There is one action that can make major strides in many of the world’s greatest challenges. It is generally overlooked, undersold, and ignored.
It’s this: transitioning the economy to a distributed, non-carbon energy system.
Building an infrastructure of interconnected micro-grids powered by solar, wind, and onsite storage powering electric transport is the single most important action the world’s governments can take, of any action. Doing so would promote paradigmatic leaps forward in areas like public health; national security and geopolitical stability; economic justice and dynamism; government integrity; climate change; environmental sustainability; and even civic and community renewal. It would not singlehandedly fix all of the problems encapsulated in these fields, but it would certainly play a significant role in improving all of them. It is the single most important action we can take in addressing many of them.
Let’s take a look at each:
Air pollution from carbon energy is the single greatest environmental health risk. It kills seven million people per year. Further, coal, oil, and gas jobs are dangerous for workers and increasingly for people who live near extraction. Researchers find chronic illness significantly higher for people living near coalmines, and instances of cancer, neurological illness, and heart conditions in people who live near gas drilling. According to a report in Nature Climate Change, a world two degrees warmer threatens the lives of 150 million people from air pollution alone. David Wallace-Wells puts that into perspective at New York Magazine: that’s equivalent to the death toll of twenty-five holocausts. Climate change threatens lives far beyond the risks associated with air pollution; it is the greatest public health threat in the 21stcentury. Four hundred thousand people died in 2010 due to various climate change impacts, like heat waves and expanded infectious disease. This number will inevitably grow as the world warms. Energy transition to renewables could rapidly begin to save the lives of the more than seven million people per year who die from carbon air pollution and fossil fuel extraction, as well as those increasing numbers who will die from climate disruption.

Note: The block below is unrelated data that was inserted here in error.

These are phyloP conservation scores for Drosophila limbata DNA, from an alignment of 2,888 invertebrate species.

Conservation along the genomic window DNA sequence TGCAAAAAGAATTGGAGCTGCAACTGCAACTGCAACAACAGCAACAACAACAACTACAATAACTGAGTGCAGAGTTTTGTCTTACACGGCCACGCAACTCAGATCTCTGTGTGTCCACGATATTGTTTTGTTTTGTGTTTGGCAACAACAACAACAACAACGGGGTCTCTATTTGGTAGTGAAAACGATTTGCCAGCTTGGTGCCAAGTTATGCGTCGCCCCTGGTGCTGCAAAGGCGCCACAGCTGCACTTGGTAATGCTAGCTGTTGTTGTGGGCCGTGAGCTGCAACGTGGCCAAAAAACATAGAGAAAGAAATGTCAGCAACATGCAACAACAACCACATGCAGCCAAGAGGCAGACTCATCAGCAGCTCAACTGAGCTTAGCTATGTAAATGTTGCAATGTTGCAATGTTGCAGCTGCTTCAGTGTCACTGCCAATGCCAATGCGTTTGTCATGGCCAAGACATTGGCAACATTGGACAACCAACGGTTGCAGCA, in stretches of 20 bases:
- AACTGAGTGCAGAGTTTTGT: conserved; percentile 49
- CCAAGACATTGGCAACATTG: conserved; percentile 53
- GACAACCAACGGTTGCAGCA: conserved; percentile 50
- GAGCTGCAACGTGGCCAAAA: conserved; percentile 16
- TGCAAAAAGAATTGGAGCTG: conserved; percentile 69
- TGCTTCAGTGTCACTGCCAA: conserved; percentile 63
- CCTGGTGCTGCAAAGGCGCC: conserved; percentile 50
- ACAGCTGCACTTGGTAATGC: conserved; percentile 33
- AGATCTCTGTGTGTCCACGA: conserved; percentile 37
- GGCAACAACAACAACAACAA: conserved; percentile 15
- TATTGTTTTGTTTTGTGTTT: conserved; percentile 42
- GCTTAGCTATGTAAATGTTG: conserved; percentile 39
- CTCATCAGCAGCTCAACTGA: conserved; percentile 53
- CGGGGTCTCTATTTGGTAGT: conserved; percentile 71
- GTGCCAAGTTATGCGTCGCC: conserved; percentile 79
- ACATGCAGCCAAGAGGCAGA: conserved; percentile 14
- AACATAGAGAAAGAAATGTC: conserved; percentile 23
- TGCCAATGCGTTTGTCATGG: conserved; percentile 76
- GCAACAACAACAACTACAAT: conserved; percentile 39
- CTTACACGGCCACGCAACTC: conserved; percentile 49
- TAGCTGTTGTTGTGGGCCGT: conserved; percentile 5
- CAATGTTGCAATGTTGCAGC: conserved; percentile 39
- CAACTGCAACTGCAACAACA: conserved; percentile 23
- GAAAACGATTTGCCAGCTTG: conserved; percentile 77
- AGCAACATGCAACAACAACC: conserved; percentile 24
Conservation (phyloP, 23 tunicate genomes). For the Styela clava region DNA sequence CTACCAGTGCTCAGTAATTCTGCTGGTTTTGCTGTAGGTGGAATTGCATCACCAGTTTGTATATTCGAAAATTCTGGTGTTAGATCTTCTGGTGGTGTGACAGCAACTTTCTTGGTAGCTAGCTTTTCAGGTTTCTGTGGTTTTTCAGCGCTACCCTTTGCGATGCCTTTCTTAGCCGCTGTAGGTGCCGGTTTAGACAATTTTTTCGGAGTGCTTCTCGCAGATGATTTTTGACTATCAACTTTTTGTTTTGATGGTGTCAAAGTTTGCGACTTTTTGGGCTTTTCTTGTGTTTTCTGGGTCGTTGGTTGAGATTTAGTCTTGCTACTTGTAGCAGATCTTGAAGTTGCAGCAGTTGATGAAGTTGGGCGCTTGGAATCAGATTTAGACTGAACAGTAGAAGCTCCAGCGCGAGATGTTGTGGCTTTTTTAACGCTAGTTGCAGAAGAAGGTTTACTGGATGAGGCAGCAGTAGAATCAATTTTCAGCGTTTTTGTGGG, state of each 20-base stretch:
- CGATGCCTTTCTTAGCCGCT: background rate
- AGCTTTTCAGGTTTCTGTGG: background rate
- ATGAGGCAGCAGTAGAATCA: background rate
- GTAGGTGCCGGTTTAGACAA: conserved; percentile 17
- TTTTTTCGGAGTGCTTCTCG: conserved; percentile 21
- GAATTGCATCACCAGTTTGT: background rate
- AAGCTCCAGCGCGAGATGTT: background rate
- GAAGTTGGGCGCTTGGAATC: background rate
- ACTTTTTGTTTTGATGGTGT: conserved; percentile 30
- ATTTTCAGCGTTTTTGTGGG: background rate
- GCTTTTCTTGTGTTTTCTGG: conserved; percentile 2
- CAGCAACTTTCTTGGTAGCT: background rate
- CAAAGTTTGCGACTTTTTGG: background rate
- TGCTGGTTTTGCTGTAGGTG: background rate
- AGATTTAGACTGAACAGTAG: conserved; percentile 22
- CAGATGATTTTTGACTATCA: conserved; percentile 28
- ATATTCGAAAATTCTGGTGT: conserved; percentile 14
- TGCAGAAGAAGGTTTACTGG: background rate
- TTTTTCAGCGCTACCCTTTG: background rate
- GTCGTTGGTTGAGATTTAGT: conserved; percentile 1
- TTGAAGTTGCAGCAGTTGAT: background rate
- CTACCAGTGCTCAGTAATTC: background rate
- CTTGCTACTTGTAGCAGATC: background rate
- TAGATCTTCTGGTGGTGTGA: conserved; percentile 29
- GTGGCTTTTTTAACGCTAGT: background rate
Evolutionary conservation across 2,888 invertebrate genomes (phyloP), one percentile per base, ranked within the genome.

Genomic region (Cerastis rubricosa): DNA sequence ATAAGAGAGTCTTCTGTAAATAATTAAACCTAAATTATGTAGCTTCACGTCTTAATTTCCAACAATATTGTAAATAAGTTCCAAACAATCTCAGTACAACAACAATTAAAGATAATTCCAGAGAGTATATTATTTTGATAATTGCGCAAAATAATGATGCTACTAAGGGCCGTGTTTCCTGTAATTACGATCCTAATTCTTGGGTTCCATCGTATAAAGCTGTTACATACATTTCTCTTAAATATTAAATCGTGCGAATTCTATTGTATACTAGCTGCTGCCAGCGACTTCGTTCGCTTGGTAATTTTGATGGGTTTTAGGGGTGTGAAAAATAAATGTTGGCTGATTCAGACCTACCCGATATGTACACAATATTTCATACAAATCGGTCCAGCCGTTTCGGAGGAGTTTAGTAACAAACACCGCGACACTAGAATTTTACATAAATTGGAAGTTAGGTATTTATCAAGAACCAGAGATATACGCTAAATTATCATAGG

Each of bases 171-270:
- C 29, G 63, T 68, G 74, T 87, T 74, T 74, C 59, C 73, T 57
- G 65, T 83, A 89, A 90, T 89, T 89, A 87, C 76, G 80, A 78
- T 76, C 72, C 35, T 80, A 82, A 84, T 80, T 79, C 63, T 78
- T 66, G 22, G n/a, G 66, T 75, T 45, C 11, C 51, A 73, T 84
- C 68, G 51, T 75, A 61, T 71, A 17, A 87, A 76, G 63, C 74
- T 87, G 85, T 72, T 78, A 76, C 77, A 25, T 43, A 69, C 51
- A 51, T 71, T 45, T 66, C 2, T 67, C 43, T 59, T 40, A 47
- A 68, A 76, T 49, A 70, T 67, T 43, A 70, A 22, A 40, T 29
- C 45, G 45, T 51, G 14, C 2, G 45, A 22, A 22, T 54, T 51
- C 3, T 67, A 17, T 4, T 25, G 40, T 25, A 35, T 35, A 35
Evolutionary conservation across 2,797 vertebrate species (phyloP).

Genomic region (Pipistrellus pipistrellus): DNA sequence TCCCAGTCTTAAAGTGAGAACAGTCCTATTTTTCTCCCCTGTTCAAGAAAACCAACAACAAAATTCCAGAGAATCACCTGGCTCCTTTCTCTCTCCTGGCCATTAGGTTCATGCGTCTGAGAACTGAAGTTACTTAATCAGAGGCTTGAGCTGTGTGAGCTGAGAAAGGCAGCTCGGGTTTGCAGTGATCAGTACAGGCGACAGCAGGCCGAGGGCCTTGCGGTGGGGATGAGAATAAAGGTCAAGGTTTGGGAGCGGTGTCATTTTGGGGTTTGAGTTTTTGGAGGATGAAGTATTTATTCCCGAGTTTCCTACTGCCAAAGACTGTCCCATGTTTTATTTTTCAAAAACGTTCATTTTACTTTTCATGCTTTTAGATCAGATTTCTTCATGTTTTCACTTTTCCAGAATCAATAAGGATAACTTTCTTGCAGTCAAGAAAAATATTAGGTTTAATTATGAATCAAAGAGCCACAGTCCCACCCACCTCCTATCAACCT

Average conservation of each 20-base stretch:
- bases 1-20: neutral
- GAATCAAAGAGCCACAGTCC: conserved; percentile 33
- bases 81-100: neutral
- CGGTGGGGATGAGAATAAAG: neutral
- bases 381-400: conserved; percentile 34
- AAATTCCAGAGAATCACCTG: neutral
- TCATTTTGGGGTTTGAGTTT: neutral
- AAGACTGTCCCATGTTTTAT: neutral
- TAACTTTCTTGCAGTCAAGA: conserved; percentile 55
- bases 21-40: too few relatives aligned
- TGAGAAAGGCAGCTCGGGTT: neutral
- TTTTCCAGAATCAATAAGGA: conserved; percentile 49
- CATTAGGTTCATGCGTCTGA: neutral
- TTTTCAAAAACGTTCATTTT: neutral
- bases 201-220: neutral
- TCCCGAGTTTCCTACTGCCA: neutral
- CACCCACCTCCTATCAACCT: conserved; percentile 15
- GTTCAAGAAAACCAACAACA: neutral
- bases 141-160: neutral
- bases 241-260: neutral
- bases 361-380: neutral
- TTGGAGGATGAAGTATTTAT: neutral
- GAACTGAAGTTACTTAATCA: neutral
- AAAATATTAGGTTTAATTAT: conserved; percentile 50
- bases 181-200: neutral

The electricity grid is vulnerable to cyber and terrorist attacks. Recent reports have suggested a Russian cyber attack affected the American grid system. A well-coordinated attack could cause power outages lasting for weeks. According to reporting in The Hill, “A prolonged outage across 15 states and Washington, D.C., according to the University of Cambridge and insurer Lloyd’s of London, would leave 93 million people in darkness, cost the economy hundreds of millions of dollars and cause a surge in fatalities at hospitals.”
Energy transition to distributed renewables would, by definition, make the grid more resilient and far safer from terrorist attacks. With a distributed grid system, it would be virtually impossible for any hostile entity to cause large, long-term power outages.
Beyond grid resilience, geopolitical conflicts are largely mediated and motivated by access to energy resources. Russia maintains outsize influence over European politics because of how dependent many European countries are on Russian natural gas. The proxy war brewing in Syria between NATO and Russia is largely driven by control over oil pipelines in central Asia. The United States’ and Europe’s fraught involvement in the Middle East is and has been largely motivated by strategic control of energy flow. Petrostates are 250% more likely to engage in war than other countries, according to one study by Jeff Colgan for the Wilson Center. At least twelve major conflicts have been considered “oil wars” since 1932—that is, conflicts largely driven by petroleum access—including World War II and Russia’s recent intervention in Ukraine. Transition to renewable energy economies would likely put a halt to oil wars and significantly reduce conflict throughout the world.